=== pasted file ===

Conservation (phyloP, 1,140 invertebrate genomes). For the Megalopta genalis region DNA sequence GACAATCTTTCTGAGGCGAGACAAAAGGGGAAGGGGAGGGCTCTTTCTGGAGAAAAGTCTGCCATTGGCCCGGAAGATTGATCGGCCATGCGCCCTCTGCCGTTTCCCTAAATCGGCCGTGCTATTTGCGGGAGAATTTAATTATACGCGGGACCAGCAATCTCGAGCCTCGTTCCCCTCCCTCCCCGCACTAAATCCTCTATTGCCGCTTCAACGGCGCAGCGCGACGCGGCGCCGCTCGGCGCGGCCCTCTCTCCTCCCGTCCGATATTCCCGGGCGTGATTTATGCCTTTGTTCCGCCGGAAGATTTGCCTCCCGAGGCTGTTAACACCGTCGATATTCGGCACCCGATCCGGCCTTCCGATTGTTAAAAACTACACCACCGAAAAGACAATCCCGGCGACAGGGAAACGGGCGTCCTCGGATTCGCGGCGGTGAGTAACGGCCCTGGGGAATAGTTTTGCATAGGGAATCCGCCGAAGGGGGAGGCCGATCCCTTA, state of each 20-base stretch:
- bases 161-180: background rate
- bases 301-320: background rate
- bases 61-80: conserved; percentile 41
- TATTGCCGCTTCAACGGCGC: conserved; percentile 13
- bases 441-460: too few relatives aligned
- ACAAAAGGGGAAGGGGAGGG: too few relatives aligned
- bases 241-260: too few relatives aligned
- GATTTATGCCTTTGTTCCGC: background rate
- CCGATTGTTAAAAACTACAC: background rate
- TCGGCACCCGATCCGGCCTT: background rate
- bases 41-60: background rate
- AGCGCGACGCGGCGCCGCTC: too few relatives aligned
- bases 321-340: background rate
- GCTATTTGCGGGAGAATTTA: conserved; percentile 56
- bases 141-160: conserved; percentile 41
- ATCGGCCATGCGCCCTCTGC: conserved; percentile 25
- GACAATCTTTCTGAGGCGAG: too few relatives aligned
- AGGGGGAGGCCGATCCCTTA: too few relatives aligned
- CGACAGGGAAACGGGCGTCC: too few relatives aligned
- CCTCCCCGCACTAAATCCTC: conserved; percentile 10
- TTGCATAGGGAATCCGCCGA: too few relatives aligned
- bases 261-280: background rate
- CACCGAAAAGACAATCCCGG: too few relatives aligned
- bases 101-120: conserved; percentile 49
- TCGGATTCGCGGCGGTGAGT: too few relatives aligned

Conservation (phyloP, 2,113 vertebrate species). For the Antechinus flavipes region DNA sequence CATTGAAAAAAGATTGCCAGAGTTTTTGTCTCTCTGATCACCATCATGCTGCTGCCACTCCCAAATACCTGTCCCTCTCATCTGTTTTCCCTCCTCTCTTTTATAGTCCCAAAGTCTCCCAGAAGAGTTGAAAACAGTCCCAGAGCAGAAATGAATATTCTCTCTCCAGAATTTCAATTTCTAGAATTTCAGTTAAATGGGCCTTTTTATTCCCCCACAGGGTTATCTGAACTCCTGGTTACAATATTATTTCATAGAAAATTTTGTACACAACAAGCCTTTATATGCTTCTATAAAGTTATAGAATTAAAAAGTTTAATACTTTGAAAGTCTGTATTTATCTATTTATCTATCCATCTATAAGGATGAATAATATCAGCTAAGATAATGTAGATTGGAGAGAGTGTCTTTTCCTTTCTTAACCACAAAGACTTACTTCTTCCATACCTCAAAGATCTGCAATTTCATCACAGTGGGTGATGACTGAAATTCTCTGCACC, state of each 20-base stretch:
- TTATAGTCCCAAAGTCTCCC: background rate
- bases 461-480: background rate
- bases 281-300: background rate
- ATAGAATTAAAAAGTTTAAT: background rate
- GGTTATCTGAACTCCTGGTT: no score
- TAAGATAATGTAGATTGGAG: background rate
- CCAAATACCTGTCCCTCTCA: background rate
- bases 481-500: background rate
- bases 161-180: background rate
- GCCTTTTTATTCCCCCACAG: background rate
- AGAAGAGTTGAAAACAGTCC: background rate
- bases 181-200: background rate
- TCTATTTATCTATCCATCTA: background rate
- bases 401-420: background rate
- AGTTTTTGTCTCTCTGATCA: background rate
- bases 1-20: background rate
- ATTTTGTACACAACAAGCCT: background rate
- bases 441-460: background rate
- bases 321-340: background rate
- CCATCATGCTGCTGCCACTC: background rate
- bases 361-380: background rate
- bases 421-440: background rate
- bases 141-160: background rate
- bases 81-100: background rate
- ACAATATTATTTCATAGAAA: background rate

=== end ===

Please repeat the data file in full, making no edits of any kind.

Conservation (phyloP, 1,140 invertebrate genomes). For the Megalopta genalis region DNA sequence GACAATCTTTCTGAGGCGAGACAAAAGGGGAAGGGGAGGGCTCTTTCTGGAGAAAAGTCTGCCATTGGCCCGGAAGATTGATCGGCCATGCGCCCTCTGCCGTTTCCCTAAATCGGCCGTGCTATTTGCGGGAGAATTTAATTATACGCGGGACCAGCAATCTCGAGCCTCGTTCCCCTCCCTCCCCGCACTAAATCCTCTATTGCCGCTTCAACGGCGCAGCGCGACGCGGCGCCGCTCGGCGCGGCCCTCTCTCCTCCCGTCCGATATTCCCGGGCGTGATTTATGCCTTTGTTCCGCCGGAAGATTTGCCTCCCGAGGCTGTTAACACCGTCGATATTCGGCACCCGATCCGGCCTTCCGATTGTTAAAAACTACACCACCGAAAAGACAATCCCGGCGACAGGGAAACGGGCGTCCTCGGATTCGCGGCGGTGAGTAACGGCCCTGGGGAATAGTTTTGCATAGGGAATCCGCCGAAGGGGGAGGCCGATCCCTTA, state of each 20-base stretch:
- bases 161-180: background rate
- bases 301-320: background rate
- bases 61-80: conserved; percentile 41
- TATTGCCGCTTCAACGGCGC: conserved; percentile 13
- bases 441-460: too few relatives aligned
- ACAAAAGGGGAAGGGGAGGG: too few relatives aligned
- bases 241-260: too few relatives aligned
- GATTTATGCCTTTGTTCCGC: background rate
- CCGATTGTTAAAAACTACAC: background rate
- TCGGCACCCGATCCGGCCTT: background rate
- bases 41-60: background rate
- AGCGCGACGCGGCGCCGCTC: too few relatives aligned
- bases 321-340: background rate
- GCTATTTGCGGGAGAATTTA: conserved; percentile 56
- bases 141-160: conserved; percentile 41
- ATCGGCCATGCGCCCTCTGC: conserved; percentile 25
- GACAATCTTTCTGAGGCGAG: too few relatives aligned
- AGGGGGAGGCCGATCCCTTA: too few relatives aligned
- CGACAGGGAAACGGGCGTCC: too few relatives aligned
- CCTCCCCGCACTAAATCCTC: conserved; percentile 10
- TTGCATAGGGAATCCGCCGA: too few relatives aligned
- bases 261-280: background rate
- CACCGAAAAGACAATCCCGG: too few relatives aligned
- bases 101-120: conserved; percentile 49
- TCGGATTCGCGGCGGTGAGT: too few relatives aligned

Conservation (phyloP, 2,113 vertebrate species). For the Antechinus flavipes region DNA sequence CATTGAAAAAAGATTGCCAGAGTTTTTGTCTCTCTGATCACCATCATGCTGCTGCCACTCCCAAATACCTGTCCCTCTCATCTGTTTTCCCTCCTCTCTTTTATAGTCCCAAAGTCTCCCAGAAGAGTTGAAAACAGTCCCAGAGCAGAAATGAATATTCTCTCTCCAGAATTTCAATTTCTAGAATTTCAGTTAAATGGGCCTTTTTATTCCCCCACAGGGTTATCTGAACTCCTGGTTACAATATTATTTCATAGAAAATTTTGTACACAACAAGCCTTTATATGCTTCTATAAAGTTATAGAATTAAAAAGTTTAATACTTTGAAAGTCTGTATTTATCTATTTATCTATCCATCTATAAGGATGAATAATATCAGCTAAGATAATGTAGATTGGAGAGAGTGTCTTTTCCTTTCTTAACCACAAAGACTTACTTCTTCCATACCTCAAAGATCTGCAATTTCATCACAGTGGGTGATGACTGAAATTCTCTGCACC, state of each 20-base stretch:
- TTATAGTCCCAAAGTCTCCC: background rate
- bases 461-480: background rate
- bases 281-300: background rate
- ATAGAATTAAAAAGTTTAAT: background rate
- GGTTATCTGAACTCCTGGTT: no score
- TAAGATAATGTAGATTGGAG: background rate
- CCAAATACCTGTCCCTCTCA: background rate
- bases 481-500: background rate
- bases 161-180: background rate
- GCCTTTTTATTCCCCCACAG: background rate
- AGAAGAGTTGAAAACAGTCC: background rate
- bases 181-200: background rate
- TCTATTTATCTATCCATCTA: background rate
- bases 401-420: background rate
- AGTTTTTGTCTCTCTGATCA: background rate
- bases 1-20: background rate
- ATTTTGTACACAACAAGCCT: background rate
- bases 441-460: background rate
- bases 321-340: background rate
- CCATCATGCTGCTGCCACTC: background rate
- bases 361-380: background rate
- bases 421-440: background rate
- bases 141-160: background rate
- bases 81-100: background rate
- ACAATATTATTTCATAGAAA: background rate